There are just 5 British species in the Amaurobiidae family. All have eight eyes (see the drawings below showing the eye arrangement) and are medium to large, fairly chunky looking spiders. They are called the lace webs as the web is made of a wooly silk which has a blueish tinge when fresh. Later, and when the spider adds to the web each night the silk turns white and can be very messy with bits of debris, dust and the remains of past meals attached to it. Often the web is built around a hole or a crevice or even dense vegetation where the spider can retreat.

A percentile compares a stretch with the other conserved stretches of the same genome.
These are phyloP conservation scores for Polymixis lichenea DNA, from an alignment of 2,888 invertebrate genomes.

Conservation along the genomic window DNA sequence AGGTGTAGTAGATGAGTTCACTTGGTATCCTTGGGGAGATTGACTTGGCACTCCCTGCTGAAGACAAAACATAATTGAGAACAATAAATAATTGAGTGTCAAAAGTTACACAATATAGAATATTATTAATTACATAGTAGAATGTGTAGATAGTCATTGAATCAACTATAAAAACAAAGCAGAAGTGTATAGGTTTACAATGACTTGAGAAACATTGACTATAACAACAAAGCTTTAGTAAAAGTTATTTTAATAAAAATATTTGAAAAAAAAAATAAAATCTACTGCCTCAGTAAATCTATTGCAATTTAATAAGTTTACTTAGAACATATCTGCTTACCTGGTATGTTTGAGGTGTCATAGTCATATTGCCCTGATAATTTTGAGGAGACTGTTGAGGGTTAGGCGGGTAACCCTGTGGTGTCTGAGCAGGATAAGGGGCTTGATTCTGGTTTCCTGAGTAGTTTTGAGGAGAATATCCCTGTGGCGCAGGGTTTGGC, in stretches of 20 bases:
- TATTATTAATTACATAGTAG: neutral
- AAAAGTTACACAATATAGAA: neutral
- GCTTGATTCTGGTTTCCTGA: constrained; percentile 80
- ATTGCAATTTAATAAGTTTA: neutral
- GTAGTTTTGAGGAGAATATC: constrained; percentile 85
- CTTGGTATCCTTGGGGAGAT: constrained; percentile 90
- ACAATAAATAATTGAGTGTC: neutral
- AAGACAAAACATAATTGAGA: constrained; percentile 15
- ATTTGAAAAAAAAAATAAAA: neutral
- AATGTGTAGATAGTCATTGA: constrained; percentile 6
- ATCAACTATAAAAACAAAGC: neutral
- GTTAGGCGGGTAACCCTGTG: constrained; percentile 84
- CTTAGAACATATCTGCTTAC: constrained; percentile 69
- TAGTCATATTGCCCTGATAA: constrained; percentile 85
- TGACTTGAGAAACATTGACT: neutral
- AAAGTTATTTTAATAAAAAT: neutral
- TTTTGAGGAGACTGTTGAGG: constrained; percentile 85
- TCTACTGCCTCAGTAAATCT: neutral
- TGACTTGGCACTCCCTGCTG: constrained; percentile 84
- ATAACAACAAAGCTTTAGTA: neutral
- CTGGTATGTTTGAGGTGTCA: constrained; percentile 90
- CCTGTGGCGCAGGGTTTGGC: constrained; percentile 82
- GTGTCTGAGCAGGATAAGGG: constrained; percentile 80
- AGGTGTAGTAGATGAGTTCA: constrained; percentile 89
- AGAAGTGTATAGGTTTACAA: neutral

Males mature in the late summer and autumn. Males and females are very similar except that the males are slimmer and have longer legs. The male seeks out a prospective mate, and when he finds one he strums the threads of her web to find out if she is interested. The eggs are laid in a sac in the retreat, and the spiderlings often eat their mother before dispersing.
Amaurobius similis is above. I believe she is A. similis and not A fenestris because of her size. They tend to be found on structures, window frames being a favourite. They usually construct a silken tube in crack and crevices. This one was found inside the bathroom during a particularly bad spell of weather. She already had one of her third legs damaged. I kept her overnight to photograph her, then let her out in the morning when the weather was better. They are common throughout most of the U. K. Male body length is 6 - 8 mm, and female is 9 - 12 mm.